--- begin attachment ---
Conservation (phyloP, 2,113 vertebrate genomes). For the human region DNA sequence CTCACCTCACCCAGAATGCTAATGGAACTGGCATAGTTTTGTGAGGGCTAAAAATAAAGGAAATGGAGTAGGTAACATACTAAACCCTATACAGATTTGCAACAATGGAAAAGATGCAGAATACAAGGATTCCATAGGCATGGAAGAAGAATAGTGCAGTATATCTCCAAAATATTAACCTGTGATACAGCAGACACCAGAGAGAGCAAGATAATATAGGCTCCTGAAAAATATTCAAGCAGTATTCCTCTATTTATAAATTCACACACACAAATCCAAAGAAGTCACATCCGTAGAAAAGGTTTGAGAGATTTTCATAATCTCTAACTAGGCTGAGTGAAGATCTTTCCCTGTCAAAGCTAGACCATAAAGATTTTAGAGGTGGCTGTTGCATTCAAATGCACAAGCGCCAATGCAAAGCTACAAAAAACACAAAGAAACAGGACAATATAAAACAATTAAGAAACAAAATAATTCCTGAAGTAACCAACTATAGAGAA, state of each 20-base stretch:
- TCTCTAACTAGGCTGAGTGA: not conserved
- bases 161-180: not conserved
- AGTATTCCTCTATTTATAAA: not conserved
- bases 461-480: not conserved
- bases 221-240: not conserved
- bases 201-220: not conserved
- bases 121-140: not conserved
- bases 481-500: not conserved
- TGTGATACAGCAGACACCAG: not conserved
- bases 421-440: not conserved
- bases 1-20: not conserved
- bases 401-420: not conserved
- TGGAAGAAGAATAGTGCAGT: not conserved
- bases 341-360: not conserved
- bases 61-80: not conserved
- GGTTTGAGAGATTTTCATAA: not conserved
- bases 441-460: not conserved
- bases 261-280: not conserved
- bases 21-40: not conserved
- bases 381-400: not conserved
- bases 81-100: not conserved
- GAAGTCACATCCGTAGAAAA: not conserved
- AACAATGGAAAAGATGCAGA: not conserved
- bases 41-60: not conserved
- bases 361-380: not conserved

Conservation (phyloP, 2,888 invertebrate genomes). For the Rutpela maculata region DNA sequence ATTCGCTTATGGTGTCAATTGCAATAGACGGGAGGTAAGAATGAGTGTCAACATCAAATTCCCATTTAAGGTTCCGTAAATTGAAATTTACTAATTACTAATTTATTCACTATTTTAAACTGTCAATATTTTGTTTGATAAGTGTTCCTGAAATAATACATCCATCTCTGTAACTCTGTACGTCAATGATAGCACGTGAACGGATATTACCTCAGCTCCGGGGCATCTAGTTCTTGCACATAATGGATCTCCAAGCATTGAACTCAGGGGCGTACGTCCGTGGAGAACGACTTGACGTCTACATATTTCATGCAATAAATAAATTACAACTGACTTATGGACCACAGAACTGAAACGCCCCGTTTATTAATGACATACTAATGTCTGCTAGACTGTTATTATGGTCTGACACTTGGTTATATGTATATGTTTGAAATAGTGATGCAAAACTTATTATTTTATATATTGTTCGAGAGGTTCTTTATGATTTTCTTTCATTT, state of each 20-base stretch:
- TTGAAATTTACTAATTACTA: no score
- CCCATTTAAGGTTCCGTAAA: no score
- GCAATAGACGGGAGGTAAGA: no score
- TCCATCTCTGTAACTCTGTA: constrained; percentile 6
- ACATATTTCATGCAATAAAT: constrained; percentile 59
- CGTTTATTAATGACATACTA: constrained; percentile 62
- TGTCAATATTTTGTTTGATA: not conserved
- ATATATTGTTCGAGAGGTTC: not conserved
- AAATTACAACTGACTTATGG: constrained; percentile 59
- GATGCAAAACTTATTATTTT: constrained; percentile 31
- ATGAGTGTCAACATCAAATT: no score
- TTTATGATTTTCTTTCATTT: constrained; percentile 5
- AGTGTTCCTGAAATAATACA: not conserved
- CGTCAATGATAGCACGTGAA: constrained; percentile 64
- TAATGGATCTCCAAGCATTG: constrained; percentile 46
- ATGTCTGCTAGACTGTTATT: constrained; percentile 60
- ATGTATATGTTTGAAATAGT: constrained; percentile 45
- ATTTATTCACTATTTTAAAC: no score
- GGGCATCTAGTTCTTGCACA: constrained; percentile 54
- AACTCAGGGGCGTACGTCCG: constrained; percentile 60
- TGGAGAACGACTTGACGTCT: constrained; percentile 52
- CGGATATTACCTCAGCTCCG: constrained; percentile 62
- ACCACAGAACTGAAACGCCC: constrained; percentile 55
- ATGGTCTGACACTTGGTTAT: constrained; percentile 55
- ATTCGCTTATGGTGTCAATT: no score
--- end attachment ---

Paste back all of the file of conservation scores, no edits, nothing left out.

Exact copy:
Conservation (phyloP, 2,113 vertebrate genomes). For the human region DNA sequence CTCACCTCACCCAGAATGCTAATGGAACTGGCATAGTTTTGTGAGGGCTAAAAATAAAGGAAATGGAGTAGGTAACATACTAAACCCTATACAGATTTGCAACAATGGAAAAGATGCAGAATACAAGGATTCCATAGGCATGGAAGAAGAATAGTGCAGTATATCTCCAAAATATTAACCTGTGATACAGCAGACACCAGAGAGAGCAAGATAATATAGGCTCCTGAAAAATATTCAAGCAGTATTCCTCTATTTATAAATTCACACACACAAATCCAAAGAAGTCACATCCGTAGAAAAGGTTTGAGAGATTTTCATAATCTCTAACTAGGCTGAGTGAAGATCTTTCCCTGTCAAAGCTAGACCATAAAGATTTTAGAGGTGGCTGTTGCATTCAAATGCACAAGCGCCAATGCAAAGCTACAAAAAACACAAAGAAACAGGACAATATAAAACAATTAAGAAACAAAATAATTCCTGAAGTAACCAACTATAGAGAA, state of each 20-base stretch:
- TCTCTAACTAGGCTGAGTGA: not conserved
- bases 161-180: not conserved
- AGTATTCCTCTATTTATAAA: not conserved
- bases 461-480: not conserved
- bases 221-240: not conserved
- bases 201-220: not conserved
- bases 121-140: not conserved
- bases 481-500: not conserved
- TGTGATACAGCAGACACCAG: not conserved
- bases 421-440: not conserved
- bases 1-20: not conserved
- bases 401-420: not conserved
- TGGAAGAAGAATAGTGCAGT: not conserved
- bases 341-360: not conserved
- bases 61-80: not conserved
- GGTTTGAGAGATTTTCATAA: not conserved
- bases 441-460: not conserved
- bases 261-280: not conserved
- bases 21-40: not conserved
- bases 381-400: not conserved
- bases 81-100: not conserved
- GAAGTCACATCCGTAGAAAA: not conserved
- AACAATGGAAAAGATGCAGA: not conserved
- bases 41-60: not conserved
- bases 361-380: not conserved

Conservation (phyloP, 2,888 invertebrate genomes). For the Rutpela maculata region DNA sequence ATTCGCTTATGGTGTCAATTGCAATAGACGGGAGGTAAGAATGAGTGTCAACATCAAATTCCCATTTAAGGTTCCGTAAATTGAAATTTACTAATTACTAATTTATTCACTATTTTAAACTGTCAATATTTTGTTTGATAAGTGTTCCTGAAATAATACATCCATCTCTGTAACTCTGTACGTCAATGATAGCACGTGAACGGATATTACCTCAGCTCCGGGGCATCTAGTTCTTGCACATAATGGATCTCCAAGCATTGAACTCAGGGGCGTACGTCCGTGGAGAACGACTTGACGTCTACATATTTCATGCAATAAATAAATTACAACTGACTTATGGACCACAGAACTGAAACGCCCCGTTTATTAATGACATACTAATGTCTGCTAGACTGTTATTATGGTCTGACACTTGGTTATATGTATATGTTTGAAATAGTGATGCAAAACTTATTATTTTATATATTGTTCGAGAGGTTCTTTATGATTTTCTTTCATTT, state of each 20-base stretch:
- TTGAAATTTACTAATTACTA: no score
- CCCATTTAAGGTTCCGTAAA: no score
- GCAATAGACGGGAGGTAAGA: no score
- TCCATCTCTGTAACTCTGTA: constrained; percentile 6
- ACATATTTCATGCAATAAAT: constrained; percentile 59
- CGTTTATTAATGACATACTA: constrained; percentile 62
- TGTCAATATTTTGTTTGATA: not conserved
- ATATATTGTTCGAGAGGTTC: not conserved
- AAATTACAACTGACTTATGG: constrained; percentile 59
- GATGCAAAACTTATTATTTT: constrained; percentile 31
- ATGAGTGTCAACATCAAATT: no score
- TTTATGATTTTCTTTCATTT: constrained; percentile 5
- AGTGTTCCTGAAATAATACA: not conserved
- CGTCAATGATAGCACGTGAA: constrained; percentile 64
- TAATGGATCTCCAAGCATTG: constrained; percentile 46
- ATGTCTGCTAGACTGTTATT: constrained; percentile 60
- ATGTATATGTTTGAAATAGT: constrained; percentile 45
- ATTTATTCACTATTTTAAAC: no score
- GGGCATCTAGTTCTTGCACA: constrained; percentile 54
- AACTCAGGGGCGTACGTCCG: constrained; percentile 60
- TGGAGAACGACTTGACGTCT: constrained; percentile 52
- CGGATATTACCTCAGCTCCG: constrained; percentile 62
- ACCACAGAACTGAAACGCCC: constrained; percentile 55
- ATGGTCTGACACTTGGTTAT: constrained; percentile 55
- ATTCGCTTATGGTGTCAATT: no score